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Ten new laws that come into force in Sweden in 2021

The Local Sweden
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Ten new laws that come into force in Sweden in 2021
Some of these new laws may affect your economy. Photo: Fredrik Sandberg/TT

These are some of the law changes you may want to be aware of in Sweden this year.


Standard income assessment for deferred tax on gains from housing sales abolished

When you sell a property in Sweden, you are liable to pay capital gains tax of 22 percent on any profit you make, but you can defer payment as long as you use the money to buy another home in the EU/EEA. If you bought your new house in Sweden you previously had to pay around 0.5 percent interest on the postponed tax – but that changed on January 1st, when Sweden scrapped these interest payments.

According to the Tax Agency (Skatteverket), this means that if you sold your home in Sweden 2014-2019, you may be entitled to money back. If you think this applies to you, you should contact Skatteverket, and you can also read more (in Swedish) here.

Deduction for household work expanded and ceiling raised

Sweden's RUT tax deductions, which means you can get money back on your taxes if you've had cleaning work done in your home, were expanded on January 1st.

This means that it now includes for example sending your clothes to a professional cleaner, furnishing services, and transporting old items to for example a second hand shop. The cap has also been raised to 75,000 kronor.

The Local's guides to your Swedish money:

Sweden's RUT deductions become more generous in 2021. Photo: Jonas Ekströmer/TT


Financial employer concept introduced for people living abroad but working temporarily in Sweden

On January 1st, Sweden introduced a new 'financial employer concept' to cover people who usually live abroad but are temporarily working in Sweden, and determine how income taxes should work for that person. The new law states that the key factor will not be who the employer is, but rather on whose behalf the work is carried out.

Provisions on registration of drone operators introduced

New rules for drone operators came into force on January 1st. This means that people who want to fly drones heavier than 0.25 kilos will have to apply for a drone licence, and a person in charge of flight will need to register for an operator ID.

Passport fees raised by 50 kronor

Those who wish to apply for a Swedish passport have to pay 400 kronor, rather than 350 kronor, as of January 1st. The reason is that the Police Authority's passport offices have been running a deficit in recent years.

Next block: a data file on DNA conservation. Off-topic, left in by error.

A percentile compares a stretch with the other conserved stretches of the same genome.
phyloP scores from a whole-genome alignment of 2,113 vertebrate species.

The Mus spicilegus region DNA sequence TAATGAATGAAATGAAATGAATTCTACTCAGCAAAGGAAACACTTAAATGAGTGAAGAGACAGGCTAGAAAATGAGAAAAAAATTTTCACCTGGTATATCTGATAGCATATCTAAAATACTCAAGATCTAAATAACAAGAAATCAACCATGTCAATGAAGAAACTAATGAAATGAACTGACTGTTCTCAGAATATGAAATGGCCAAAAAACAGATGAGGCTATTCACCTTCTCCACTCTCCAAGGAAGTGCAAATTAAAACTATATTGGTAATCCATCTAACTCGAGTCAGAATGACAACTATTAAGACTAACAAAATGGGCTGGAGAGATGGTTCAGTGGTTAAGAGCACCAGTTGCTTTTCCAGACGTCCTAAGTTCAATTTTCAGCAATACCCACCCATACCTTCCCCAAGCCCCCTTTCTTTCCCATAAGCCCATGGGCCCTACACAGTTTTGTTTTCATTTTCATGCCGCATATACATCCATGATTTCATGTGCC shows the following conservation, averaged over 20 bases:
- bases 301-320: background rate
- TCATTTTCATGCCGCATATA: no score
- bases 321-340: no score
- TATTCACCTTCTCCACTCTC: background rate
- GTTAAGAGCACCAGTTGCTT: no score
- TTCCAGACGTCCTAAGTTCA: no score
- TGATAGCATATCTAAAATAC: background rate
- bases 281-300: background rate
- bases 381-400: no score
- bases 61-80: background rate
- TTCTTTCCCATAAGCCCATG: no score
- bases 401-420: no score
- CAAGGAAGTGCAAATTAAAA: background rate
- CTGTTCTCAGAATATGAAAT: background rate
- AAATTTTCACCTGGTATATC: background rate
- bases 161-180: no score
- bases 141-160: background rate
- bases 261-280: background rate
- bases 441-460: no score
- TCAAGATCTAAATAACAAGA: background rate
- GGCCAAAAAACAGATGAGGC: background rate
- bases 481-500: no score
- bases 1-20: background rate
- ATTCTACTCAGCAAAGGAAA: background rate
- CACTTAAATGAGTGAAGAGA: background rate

Youth supervision – a new penalty for young offenders

This new rule, which came into force on January 1st, means that young offenders can be sentenced to ‘youth supervision', a sentence that will be delivered in cases where other kinds of penalties for young offenders are not harsh enough to reflect the nature of the crime or the person's previous criminal record. In practice, it could mean a curfew, or being barred from certain places.


Young offenders could be handed a curfew order. Photo: Johan Nilsson/TT

Tax reduction introduced for people who make green investments

From January 1st, people who make green investments can get tax deductions of 15 percent for solar cells and 50 percent for storing self-produced electrical energy and charging points for electrical vehicles – although no more than 50,000 per person and year. The new model will be similar to tax deductions for cleaning and home renovation services (ROT & RUT) so the buyer will benefit at the point of purchase.

Introduction of a regional tax reduction in certain sparsely populated municipalities

This one came into force on December 1st, 2020, but takes into account the start of the tax year beginning after December 31st, 2019. It means that people who live in certain rural municipalities – mainly in Norrland and north-western Svealand – will get a tax cut of 1,675 kronor per year.

Supplementary provisions in the Withdrawal Agreement between the UK and the EU

The post-Brexit transition period ended on December 31st, 2020, which means that new regulations that came into force in Sweden on December 1st have now fully replaced the previous ones. For Brits in Sweden, this means that they will have to apply to the Swedish Migration Agency for a new residence status to protect their future in Sweden.

Provisions on reduction in employers' social security contributions for the first employee made permanent

Since 2017 it has been possible for some one-man operations to reduce social security contributions when they hire their first employee. These rules were temporary and set to expire at the end of 2021, but will instead become permanent from January 1st, 2021.

These are examples of some of the new laws that come into force in Sweden in 2021. A full list of all laws, including temporary laws introduced as a result of the coronavirus pandemic, can be found in English here, and a more thorough explanation in Swedish here.


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